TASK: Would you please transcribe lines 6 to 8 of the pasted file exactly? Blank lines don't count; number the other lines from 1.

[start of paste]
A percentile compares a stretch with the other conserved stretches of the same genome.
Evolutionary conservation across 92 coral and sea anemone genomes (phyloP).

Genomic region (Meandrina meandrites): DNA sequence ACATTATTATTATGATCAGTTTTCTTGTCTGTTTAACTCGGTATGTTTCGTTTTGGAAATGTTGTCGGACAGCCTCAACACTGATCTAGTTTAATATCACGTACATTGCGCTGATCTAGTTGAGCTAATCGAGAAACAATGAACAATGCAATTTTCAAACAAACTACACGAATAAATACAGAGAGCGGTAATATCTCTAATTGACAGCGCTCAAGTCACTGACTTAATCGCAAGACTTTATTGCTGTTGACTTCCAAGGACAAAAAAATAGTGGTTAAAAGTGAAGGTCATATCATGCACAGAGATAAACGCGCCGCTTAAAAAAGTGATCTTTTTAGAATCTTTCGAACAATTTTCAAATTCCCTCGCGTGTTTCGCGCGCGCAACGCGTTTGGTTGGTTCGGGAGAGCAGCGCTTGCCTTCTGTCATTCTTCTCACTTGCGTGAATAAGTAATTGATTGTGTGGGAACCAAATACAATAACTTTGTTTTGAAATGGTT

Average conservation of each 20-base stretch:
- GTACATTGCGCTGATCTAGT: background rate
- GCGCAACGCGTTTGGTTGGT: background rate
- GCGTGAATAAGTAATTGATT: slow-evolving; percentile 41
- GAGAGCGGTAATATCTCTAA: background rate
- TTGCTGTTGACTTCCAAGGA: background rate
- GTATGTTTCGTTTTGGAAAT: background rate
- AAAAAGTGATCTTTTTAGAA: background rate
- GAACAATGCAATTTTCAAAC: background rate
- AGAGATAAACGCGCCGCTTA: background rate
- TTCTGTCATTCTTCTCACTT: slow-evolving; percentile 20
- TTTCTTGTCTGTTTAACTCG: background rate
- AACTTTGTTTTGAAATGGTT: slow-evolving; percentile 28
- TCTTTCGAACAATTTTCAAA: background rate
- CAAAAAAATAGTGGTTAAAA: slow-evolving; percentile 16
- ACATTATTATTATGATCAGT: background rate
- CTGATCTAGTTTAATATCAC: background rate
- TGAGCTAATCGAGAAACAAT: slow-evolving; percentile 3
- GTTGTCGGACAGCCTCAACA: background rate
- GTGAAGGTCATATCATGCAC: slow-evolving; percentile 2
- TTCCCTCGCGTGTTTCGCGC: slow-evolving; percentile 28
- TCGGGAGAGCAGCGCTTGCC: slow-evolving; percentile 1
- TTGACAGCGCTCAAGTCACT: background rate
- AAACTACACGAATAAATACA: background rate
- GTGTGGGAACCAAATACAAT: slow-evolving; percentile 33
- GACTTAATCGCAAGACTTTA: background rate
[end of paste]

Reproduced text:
- GCGCAACGCGTTTGGTTGGT: background rate
- GCGTGAATAAGTAATTGATT: slow-evolving; percentile 41
- GAGAGCGGTAATATCTCTAA: background rate